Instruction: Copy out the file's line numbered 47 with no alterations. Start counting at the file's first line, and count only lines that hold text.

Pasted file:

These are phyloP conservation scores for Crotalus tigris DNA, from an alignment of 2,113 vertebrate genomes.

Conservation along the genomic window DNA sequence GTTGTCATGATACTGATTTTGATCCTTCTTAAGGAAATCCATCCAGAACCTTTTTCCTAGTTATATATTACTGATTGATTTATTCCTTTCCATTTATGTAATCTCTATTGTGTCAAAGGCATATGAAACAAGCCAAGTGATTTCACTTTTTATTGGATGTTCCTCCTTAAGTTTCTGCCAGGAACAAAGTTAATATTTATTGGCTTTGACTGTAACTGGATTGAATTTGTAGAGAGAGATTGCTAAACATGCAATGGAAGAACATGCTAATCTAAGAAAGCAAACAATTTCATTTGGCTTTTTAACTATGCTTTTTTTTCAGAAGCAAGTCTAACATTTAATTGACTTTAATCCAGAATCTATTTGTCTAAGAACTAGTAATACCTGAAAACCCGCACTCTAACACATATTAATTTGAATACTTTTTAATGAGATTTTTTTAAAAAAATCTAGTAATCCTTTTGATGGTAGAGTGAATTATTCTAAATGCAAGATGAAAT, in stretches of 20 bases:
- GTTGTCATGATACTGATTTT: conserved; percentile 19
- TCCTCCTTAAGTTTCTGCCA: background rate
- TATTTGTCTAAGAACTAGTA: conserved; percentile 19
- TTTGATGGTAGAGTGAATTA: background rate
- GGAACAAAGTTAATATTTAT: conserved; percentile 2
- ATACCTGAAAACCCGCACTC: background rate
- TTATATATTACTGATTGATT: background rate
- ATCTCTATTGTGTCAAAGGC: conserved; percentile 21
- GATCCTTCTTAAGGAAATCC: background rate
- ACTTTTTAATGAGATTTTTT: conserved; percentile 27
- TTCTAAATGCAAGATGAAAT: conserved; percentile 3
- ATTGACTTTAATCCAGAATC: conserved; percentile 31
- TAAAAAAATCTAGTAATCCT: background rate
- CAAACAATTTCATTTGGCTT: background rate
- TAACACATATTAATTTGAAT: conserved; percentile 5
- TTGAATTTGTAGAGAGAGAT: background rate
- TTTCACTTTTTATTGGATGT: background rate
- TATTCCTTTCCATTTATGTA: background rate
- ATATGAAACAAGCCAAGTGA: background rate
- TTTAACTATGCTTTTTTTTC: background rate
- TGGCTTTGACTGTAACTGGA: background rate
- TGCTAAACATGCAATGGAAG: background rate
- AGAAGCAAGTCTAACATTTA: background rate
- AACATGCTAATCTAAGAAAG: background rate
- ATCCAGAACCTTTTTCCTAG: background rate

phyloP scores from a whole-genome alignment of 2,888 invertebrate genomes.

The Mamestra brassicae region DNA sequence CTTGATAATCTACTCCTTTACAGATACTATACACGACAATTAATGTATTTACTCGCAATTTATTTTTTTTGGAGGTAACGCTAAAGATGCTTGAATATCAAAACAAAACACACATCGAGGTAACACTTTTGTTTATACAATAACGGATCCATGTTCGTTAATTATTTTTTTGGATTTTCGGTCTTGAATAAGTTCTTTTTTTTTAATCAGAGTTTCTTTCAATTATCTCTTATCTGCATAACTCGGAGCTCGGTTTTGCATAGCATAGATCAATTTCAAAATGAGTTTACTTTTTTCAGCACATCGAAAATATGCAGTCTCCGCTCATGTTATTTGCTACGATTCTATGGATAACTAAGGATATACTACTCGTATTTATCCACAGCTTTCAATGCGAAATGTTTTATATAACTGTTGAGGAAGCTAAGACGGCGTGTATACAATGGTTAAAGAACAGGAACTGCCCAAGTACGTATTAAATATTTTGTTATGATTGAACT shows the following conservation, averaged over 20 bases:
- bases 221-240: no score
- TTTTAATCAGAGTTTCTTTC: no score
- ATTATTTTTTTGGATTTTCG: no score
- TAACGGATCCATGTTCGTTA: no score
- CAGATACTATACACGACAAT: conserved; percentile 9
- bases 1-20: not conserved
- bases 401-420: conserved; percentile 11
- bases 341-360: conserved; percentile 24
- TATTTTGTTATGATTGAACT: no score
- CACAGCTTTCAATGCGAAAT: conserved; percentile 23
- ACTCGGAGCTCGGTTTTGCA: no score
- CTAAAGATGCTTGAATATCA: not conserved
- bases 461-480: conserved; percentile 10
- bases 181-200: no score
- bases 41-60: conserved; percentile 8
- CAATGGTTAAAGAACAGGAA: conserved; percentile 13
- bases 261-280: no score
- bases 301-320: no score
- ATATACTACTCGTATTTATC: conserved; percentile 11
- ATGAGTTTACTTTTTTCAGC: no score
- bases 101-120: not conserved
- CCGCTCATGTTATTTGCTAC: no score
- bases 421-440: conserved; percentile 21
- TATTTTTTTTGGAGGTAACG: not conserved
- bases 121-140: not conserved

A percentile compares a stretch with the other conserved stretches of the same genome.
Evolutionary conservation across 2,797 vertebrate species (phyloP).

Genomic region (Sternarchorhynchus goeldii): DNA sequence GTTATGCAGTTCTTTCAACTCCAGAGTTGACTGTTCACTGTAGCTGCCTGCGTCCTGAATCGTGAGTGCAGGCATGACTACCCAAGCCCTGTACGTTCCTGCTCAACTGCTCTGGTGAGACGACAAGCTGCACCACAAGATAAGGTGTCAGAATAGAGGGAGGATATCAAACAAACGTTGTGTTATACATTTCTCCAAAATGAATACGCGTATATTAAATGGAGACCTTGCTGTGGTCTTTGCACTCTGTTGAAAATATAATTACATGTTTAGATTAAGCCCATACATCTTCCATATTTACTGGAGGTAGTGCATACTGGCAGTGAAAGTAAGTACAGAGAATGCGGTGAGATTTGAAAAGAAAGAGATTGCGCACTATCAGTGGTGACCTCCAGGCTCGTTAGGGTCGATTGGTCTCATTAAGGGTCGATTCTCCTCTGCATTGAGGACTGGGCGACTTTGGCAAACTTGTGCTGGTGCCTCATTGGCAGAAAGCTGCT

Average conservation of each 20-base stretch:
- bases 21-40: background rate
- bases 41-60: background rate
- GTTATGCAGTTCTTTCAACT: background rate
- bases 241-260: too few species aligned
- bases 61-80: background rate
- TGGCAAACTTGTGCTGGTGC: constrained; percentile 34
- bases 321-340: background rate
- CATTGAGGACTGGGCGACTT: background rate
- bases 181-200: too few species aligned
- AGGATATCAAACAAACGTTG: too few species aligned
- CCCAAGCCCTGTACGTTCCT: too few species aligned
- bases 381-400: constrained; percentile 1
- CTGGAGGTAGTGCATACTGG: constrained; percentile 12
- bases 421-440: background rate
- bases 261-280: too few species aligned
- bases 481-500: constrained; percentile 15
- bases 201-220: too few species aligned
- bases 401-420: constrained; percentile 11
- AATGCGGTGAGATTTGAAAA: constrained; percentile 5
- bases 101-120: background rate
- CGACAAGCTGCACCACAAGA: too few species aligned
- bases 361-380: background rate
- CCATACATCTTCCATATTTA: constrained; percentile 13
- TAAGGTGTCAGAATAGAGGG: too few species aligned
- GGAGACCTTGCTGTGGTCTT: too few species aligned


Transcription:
- bases 301-320: no score